The Militarization of America’s Police
History of American Police
The notion of professional law enforcement is a relatively modern invention that was produced in response to economic factors and political pressures. Policing in Colonial America was historically very informal, for-profit, and privately funded. Townships would typically rely on volunteer “night watchmen” to look out for fellow colonists engaged in debaucheries such as prostitution or gambling. Night-watch officers were overseen by constables (an elected position), and the actual police work of making arrests was usually contracted out to local thugs or criminals. However, the night watch system was not efficient or effective, and there was a need for more dedicated law enforcement in the growing colonial cities.
Perhaps unsurprisingly, economics has always been the primary driving factor in the creation and evolution of American law enforcement. In the Southern states, the police force was primarily created to preserve the slavery system. The earliest police in America were the formal slave patrols created by the Carolina colonies in 1704. These organizations were tasked with chasing down runaways and quashing revolts. Following the civil war, local sheriffs functioned in an analogous way to the earlier slave patrols, often enforcing segregation and the disenfranchisement of freed slaves. In larger cities of the Northern states, the night watch system proved to be totally inadequate to keep peace and ensure security among the tradesmen. The first publicly funded police force was organized in Boston in 1838. Boston was a bustling commercial port town, and local businesses had been hiring people for generations to protect their property and safeguard the transport of goods. The colonial merchant guilds lobbied the local government and were able to transfer most of the cost of policing to the citizens of Boston—this was done in the name of the “collective good.”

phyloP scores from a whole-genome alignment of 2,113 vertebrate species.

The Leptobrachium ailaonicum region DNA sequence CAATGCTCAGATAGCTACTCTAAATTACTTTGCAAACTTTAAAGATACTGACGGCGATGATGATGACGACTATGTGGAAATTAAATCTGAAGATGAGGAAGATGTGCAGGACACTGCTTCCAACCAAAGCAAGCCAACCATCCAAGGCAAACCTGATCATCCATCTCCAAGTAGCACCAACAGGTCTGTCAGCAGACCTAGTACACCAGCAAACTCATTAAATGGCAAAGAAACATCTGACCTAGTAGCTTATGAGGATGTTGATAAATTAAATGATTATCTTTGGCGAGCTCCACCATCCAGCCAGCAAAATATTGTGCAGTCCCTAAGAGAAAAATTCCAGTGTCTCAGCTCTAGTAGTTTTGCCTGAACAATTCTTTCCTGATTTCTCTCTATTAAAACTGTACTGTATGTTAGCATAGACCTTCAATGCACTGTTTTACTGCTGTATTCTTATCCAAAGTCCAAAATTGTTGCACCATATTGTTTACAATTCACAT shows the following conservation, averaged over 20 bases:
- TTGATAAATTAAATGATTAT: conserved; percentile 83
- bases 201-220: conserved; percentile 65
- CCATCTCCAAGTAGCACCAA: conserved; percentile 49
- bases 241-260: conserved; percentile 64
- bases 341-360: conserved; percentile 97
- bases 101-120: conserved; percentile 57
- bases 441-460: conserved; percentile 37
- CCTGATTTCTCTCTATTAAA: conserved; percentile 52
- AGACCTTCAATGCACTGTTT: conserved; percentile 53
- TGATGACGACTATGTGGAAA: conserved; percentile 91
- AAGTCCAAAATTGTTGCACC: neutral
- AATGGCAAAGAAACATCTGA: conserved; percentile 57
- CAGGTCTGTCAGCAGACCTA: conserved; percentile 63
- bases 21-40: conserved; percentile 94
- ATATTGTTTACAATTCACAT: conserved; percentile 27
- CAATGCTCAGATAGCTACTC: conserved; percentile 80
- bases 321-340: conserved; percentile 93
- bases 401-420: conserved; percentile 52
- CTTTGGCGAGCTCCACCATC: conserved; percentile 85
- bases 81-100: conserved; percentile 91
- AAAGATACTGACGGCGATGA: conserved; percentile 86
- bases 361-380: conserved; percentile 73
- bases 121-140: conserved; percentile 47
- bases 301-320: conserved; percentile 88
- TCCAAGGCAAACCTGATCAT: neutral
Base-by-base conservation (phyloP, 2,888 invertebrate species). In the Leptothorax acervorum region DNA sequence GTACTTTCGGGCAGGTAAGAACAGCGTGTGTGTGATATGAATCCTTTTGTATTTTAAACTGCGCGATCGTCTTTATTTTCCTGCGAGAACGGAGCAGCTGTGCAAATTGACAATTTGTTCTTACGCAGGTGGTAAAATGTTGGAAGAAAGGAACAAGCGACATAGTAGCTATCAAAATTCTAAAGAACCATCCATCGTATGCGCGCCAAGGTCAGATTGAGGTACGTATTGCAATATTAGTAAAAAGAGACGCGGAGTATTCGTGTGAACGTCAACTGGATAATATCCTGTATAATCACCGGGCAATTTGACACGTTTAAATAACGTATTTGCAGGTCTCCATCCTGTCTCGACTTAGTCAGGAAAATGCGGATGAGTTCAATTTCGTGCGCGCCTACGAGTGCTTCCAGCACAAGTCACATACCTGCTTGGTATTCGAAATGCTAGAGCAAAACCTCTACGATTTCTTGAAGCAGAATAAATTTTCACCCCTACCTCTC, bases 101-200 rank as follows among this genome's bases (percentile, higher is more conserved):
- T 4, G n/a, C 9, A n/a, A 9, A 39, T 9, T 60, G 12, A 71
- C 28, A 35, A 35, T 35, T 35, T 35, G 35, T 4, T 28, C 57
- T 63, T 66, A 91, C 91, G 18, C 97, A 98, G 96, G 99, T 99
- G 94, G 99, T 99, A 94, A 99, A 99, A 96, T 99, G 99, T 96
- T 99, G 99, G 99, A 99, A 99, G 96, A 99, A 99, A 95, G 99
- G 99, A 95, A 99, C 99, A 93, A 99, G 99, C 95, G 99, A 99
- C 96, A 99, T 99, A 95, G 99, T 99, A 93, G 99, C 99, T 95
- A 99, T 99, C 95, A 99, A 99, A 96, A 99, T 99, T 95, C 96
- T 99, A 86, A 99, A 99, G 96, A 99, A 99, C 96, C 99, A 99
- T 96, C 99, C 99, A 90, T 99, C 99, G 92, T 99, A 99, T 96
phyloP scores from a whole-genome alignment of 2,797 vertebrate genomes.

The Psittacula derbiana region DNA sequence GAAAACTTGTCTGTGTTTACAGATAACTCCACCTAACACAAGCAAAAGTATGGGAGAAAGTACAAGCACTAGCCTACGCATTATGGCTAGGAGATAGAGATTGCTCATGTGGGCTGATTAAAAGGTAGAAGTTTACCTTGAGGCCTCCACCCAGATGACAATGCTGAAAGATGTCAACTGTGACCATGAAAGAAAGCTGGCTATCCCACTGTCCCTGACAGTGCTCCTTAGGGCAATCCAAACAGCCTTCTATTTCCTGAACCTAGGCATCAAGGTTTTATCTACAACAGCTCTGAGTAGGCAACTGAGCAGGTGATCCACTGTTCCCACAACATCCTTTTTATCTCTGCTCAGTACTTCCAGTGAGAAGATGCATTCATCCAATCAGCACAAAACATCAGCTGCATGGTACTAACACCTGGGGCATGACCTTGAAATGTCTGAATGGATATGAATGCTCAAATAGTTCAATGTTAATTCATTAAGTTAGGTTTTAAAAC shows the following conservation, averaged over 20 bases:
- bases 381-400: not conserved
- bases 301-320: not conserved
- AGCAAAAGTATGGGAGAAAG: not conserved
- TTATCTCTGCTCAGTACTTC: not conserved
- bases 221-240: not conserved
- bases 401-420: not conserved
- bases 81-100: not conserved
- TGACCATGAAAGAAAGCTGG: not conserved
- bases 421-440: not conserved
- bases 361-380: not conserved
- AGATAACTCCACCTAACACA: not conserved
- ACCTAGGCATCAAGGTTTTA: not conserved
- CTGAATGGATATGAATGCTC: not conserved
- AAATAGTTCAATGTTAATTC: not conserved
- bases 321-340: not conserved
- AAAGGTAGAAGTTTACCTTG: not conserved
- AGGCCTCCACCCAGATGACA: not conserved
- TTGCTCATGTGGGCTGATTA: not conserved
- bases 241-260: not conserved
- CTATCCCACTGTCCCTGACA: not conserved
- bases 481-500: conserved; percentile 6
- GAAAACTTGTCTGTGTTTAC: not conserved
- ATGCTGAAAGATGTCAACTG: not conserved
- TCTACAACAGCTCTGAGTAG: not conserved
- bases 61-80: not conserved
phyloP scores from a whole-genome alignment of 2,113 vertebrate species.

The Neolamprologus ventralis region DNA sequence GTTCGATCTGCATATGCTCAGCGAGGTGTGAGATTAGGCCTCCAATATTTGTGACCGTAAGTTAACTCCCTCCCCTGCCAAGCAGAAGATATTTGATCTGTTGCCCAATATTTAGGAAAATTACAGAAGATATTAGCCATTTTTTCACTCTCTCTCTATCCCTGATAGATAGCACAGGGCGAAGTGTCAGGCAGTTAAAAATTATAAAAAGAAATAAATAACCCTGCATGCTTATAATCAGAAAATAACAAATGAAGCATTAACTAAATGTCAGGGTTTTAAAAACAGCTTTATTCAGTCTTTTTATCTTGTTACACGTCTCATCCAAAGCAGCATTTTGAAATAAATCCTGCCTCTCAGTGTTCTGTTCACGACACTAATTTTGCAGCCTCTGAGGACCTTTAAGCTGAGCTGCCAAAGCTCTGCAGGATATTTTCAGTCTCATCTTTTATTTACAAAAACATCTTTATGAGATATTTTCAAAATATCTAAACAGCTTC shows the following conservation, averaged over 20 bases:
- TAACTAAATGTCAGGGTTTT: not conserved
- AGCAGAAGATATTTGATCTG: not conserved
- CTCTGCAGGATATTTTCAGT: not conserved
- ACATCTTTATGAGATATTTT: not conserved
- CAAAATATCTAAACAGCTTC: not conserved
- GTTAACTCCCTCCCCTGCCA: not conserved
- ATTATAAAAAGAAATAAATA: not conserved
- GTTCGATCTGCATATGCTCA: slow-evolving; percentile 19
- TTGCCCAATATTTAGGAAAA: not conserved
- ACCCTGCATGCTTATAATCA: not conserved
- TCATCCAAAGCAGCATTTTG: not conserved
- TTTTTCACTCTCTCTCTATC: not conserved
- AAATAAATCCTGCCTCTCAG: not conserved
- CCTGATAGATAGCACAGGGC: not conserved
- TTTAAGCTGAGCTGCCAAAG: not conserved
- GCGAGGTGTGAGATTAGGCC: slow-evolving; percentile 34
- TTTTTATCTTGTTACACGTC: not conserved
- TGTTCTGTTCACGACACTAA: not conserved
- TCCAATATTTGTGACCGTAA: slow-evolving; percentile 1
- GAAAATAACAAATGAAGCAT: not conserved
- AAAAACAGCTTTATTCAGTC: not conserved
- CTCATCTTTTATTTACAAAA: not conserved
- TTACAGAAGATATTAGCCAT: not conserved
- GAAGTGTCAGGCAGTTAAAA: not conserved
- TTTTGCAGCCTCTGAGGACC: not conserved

The factor that has driven to the formation of American police is political corruption. In the late 19th century, fears of labor-organizations and general xenophobia towards the large waves of Catholic, Irish, Italian, German, and Eastern European immigrants fueled public outcry for the restoration and preservation of law and order. Police captains and sergeants were appointed by elected officials at that time, and cracking down on immigrant communities was a great way to gain popularity among voters. Moreover, unsavory politicians, such as the infamous William “Boss” Tweed of Tammany Hall, would routinely use police to harass opponents and voters. It was not until the Wickersham Commission of 1929 that the gross political corruption of American police was finally addressed in a meaningful way. In response to the commission, police were given the independent authority as executive agencies, and direct political control over law enforcement was largely dissolved.
Eventually, the professional law enforcement we know today did emerge from the furnace of early American politics. But it should be remembered that the concept of the career cop has only existed for less than a century, and the profession is still evolving today.
The Patriot Act